M-65 Field Jacket: The Evolution of a Garment
Just like diver’s watches, the M-65 jacket has made its way from utility apparel to a global style icon. Here’s how the M-65 became a streetwear staple for the ages.
The history of military jackets can be traced remarkably well, especially those of the US Army. After all, these were garments devised for a purpose, featuring highly functional design ideas that were top-notch at the time – and often still are. That is why many of these outfits have become civilian styles that persist. Like flight jackets. Or the M-65.
Innovative at the time, still relevant today
The M-65 Field Jacket was a progression from the M-51 jacket, which itself marked an evolution from the M-43 – and yes, the numbers in these jackets’ names do refer to the year they were first issued by the military. Thus, the M-65 was originally constructed for American soldiers to wear in the Vietnam conflict which the US was entering back then.
The M 41 jacket of the 1940th.
Original M-51 and M-65 Alpha Industries Field Jackets
With its durable and windproof material and detachable inner lining, the jacket was made to withstand the often extreme climates of the Asian country. It also featured a hood that could be rolled into the collar, metal snap buttons and four ample front pockets. And it introduced a new colour tone conceived for the jungle territory: “Olive Green 107”.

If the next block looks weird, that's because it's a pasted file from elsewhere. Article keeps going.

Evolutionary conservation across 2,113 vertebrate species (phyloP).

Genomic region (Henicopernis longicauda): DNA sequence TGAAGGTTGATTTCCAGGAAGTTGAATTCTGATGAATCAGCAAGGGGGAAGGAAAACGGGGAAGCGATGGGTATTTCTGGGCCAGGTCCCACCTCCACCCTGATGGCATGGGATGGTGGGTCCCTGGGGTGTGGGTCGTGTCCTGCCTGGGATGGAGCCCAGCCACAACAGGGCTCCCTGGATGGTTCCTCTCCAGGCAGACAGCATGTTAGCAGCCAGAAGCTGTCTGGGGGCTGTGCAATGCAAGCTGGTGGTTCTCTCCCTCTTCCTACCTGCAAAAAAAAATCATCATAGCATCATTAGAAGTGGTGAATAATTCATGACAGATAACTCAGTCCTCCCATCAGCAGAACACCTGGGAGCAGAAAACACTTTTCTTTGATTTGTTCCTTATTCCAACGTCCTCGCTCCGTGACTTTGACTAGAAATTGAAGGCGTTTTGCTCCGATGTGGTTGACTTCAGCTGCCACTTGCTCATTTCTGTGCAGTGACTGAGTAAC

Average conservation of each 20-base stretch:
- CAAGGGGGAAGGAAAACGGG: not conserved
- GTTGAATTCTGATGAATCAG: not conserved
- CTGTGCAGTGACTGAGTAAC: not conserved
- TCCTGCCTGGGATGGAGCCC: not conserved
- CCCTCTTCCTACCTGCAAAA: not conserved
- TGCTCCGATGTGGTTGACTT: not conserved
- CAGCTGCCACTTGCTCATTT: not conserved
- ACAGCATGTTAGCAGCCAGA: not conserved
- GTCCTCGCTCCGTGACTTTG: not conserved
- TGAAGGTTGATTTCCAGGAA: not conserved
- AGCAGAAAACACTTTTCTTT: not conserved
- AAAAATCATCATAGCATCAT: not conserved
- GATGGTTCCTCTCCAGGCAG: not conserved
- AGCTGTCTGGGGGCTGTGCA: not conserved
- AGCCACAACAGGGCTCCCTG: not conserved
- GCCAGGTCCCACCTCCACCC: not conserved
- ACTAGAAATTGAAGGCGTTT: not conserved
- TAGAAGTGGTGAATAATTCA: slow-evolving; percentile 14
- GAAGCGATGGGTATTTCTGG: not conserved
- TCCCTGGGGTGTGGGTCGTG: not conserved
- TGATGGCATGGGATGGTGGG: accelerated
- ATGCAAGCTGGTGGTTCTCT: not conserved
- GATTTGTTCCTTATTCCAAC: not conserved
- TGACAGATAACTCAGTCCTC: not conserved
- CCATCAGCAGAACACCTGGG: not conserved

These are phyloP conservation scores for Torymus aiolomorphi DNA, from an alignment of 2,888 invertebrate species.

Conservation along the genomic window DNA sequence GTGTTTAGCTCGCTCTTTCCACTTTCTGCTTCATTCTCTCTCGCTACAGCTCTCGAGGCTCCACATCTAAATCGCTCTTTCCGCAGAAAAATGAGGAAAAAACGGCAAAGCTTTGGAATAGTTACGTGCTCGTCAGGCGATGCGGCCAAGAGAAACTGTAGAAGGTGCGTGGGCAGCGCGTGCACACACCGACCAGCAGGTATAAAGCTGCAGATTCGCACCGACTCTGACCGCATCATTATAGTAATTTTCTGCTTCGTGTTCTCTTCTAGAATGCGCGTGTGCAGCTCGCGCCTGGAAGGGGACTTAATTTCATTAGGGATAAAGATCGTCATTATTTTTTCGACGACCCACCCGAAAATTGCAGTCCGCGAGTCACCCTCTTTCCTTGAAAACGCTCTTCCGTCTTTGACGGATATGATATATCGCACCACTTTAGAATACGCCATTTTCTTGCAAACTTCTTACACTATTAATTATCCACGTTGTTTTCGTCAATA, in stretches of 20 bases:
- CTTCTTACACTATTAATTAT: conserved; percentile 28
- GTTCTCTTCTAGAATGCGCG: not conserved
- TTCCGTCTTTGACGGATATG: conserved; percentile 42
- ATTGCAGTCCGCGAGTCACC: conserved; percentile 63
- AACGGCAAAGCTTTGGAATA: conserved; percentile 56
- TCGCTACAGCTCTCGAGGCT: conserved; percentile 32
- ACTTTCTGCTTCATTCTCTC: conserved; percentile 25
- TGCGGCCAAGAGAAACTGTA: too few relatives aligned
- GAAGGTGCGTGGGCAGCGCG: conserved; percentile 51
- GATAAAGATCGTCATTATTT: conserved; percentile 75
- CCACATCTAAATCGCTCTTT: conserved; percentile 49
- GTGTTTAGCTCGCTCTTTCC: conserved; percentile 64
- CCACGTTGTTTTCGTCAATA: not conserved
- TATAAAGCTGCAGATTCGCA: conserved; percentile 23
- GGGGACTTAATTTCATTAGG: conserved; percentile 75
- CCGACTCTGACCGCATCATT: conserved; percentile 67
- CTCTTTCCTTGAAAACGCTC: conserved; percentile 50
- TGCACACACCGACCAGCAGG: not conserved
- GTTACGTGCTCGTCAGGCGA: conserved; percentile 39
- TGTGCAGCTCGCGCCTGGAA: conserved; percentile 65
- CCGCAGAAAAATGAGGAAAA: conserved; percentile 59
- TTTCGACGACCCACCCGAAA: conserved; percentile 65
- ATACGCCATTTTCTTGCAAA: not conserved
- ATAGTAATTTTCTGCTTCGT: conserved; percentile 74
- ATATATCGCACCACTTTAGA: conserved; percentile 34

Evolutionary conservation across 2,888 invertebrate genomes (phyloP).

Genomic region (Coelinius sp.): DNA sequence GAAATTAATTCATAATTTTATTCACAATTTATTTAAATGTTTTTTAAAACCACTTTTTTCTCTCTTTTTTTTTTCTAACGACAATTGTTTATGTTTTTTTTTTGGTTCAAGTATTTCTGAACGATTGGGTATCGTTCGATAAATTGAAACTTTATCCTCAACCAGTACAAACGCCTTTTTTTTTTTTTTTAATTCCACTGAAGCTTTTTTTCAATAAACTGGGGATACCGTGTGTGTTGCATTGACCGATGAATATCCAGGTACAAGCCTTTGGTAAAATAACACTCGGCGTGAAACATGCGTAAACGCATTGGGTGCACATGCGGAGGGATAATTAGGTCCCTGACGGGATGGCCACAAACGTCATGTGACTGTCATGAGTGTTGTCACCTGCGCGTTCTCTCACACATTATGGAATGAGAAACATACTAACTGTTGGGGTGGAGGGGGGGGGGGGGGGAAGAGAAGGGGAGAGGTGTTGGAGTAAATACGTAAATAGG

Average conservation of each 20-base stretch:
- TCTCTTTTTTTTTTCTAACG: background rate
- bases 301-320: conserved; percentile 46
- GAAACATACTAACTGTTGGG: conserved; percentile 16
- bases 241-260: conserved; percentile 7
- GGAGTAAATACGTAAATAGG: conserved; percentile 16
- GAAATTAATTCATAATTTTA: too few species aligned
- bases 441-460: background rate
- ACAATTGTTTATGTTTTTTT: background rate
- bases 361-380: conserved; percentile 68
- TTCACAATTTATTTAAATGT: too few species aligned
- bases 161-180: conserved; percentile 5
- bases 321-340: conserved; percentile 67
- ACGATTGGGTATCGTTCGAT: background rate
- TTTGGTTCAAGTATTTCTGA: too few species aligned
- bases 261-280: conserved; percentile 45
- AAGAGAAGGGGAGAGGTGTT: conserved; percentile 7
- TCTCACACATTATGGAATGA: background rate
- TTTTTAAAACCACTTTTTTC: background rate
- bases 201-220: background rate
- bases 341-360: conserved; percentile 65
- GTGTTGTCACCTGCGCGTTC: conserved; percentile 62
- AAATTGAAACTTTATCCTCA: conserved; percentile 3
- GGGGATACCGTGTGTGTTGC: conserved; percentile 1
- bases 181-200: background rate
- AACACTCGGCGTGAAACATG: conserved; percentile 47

From the battle fields to the urban streets
Interestingly, the design and production of the M-65 Field Jacket was handled by Alpha Industries from Knoxville, Tennessee, who also did the iconic MA-1 flight jacket. Most of Alpha Industries’ creations were initially part of a contract with the Department of Defense and have since never really left the stage. So much for extraordinary practical design.
As the US soldiers were coming home, they brought their trusty M-65s with them and introduced the jacket to the streets of the West. By wearing it at protest marches and events, veterans like John Kerry – who would later go on to become a US presidential candidate – turned the military garment into a symbol for peace and the counter-culture.
Making its mark as a style statement
Even today, this transition can be traced back to some very famous movies of the time. Woody Allen as Alvy Singer in “Annie Hall”, Al Pacino as Frank Serpico in “Serpico” or Robert De Niro as Travis Bickle in “Taxi Driver” – New Hollywood’s finest wore the M-65 jacket in these seminal roles that would define them as post-modern American heroes.
Over the decades, the M-65 has secured its place as a style staple. Sturdy, yet soft and comfortable, and multi-functional, yet simple and elegant – the clean layout of the garment and its timeless appeal have made it a classic silhouette that never goes out of style. That’s why designers from all over the globe return to the M-65 time and time again.
M-65 Field Jacket decorated with the names of many underground bands, 1990th
Versatile and timeless, robust and inspiring
Whether on the catwalks of high fashion maestros like Marc Jacobs or Saint Laurent, in the lookbooks from global streetwear powerhouses like Carhartt WIP or Supreme or as pick from the racks of the local army surplus store – the M-65 Field Jacket is made to last and here to stay, even more than fifty years after being first commissioned by the military.
left: Ralph Lauren – right: SUPREME
left:Saint Laurent – right: Tom Ford
The M-65 Field Jacket has become a timeless style statement – a statement that we at Bulang and Sons aim to emphasize with our very own exclusive M-65 Collection!